PAKISTAN’S Supreme Court has ordered the government to implement Urdu as the country’s official language, replacing English in all communications 68 years after gaining independence from Great Britain.
The court order, issued on Wednesday (September 9) by Chief Justice Jawwad Khawaja, requires the federal government and the four provinces to make the switchover within three months in order to end the “societal divide” between the English-speaking elite and the non-English speaking majority.
Pakistan, an Islamic Republic of around 200 million, has six major languages: Punjabi, Pashto, Sindhi, Seraiki, Urdu and Balochi in addition to dozens of smaller regional languages and dialects.
Urdu is considered a lingua franca and is understood as a second-language by most of the population.
But English has been preferred for laws, court orders, and all other forms of official communication by the ruling elite ever since Pakistan’s creation in 1947, resulting in what some experts have called a form of “linguistic apartheid” dividing the country’s haves and have-nots.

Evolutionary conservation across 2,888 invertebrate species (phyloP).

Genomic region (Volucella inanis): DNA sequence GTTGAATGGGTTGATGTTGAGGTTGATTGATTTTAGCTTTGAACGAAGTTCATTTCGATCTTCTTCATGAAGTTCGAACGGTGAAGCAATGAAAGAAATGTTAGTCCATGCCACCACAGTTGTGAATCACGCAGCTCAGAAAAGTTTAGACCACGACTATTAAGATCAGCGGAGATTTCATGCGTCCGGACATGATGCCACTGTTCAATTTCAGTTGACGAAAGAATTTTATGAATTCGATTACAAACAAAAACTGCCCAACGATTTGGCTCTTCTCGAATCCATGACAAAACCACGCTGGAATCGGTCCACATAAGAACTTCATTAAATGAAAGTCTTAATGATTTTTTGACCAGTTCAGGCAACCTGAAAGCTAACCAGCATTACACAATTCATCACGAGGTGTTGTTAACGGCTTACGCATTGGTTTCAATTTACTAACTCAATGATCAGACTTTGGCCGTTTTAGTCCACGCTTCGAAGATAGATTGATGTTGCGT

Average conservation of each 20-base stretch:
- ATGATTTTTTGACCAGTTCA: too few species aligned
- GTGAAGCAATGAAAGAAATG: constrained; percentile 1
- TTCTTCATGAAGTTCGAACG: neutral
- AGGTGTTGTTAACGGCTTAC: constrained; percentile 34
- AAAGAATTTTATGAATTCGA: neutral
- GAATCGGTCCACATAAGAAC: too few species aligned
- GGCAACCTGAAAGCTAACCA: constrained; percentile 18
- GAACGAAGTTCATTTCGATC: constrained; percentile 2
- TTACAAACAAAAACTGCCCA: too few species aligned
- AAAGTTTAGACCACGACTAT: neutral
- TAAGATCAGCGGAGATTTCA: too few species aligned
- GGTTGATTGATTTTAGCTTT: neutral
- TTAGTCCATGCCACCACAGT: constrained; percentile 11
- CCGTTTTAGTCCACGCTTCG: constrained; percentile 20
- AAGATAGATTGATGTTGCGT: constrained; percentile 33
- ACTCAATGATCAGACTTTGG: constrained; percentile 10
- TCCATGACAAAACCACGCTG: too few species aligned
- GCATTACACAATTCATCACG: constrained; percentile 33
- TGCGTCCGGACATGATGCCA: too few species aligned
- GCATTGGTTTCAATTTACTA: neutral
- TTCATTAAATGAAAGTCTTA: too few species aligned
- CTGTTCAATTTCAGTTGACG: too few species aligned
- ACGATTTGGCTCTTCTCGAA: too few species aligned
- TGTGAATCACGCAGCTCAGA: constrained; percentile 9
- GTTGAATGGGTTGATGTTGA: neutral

In his judgement, Justice Khawaja noted that the constitution, written in 1973, had given the government a 15-year grace period to switch all official communication over to English, but the order had never been implemented.
“It is a corollary of a person’s right to dignity enshrined in the Constitution that his or her language should be respected and recognised by the State,” the judgement said.
“He or she must not be denied access to economic and political opportunities because he or she is…not conversant with the English language,” it added.
But past efforts to enforce Urdu across the country have led to controversy among proponents of regional languages, and was one of the major grievances of Bengali nationalists who successfully fought to secede from Pakistan in 1971 and created Bangladesh.
In neighbouring India, the government of Prime Minister Narendra Modi announced last year it would push for greater use of Hindi - which is closely-linked to and mutually intelligible with Urdu - triggering outrage among some regional parties.
The government later softened its position and said it would use both Hindi and English in its social media posts.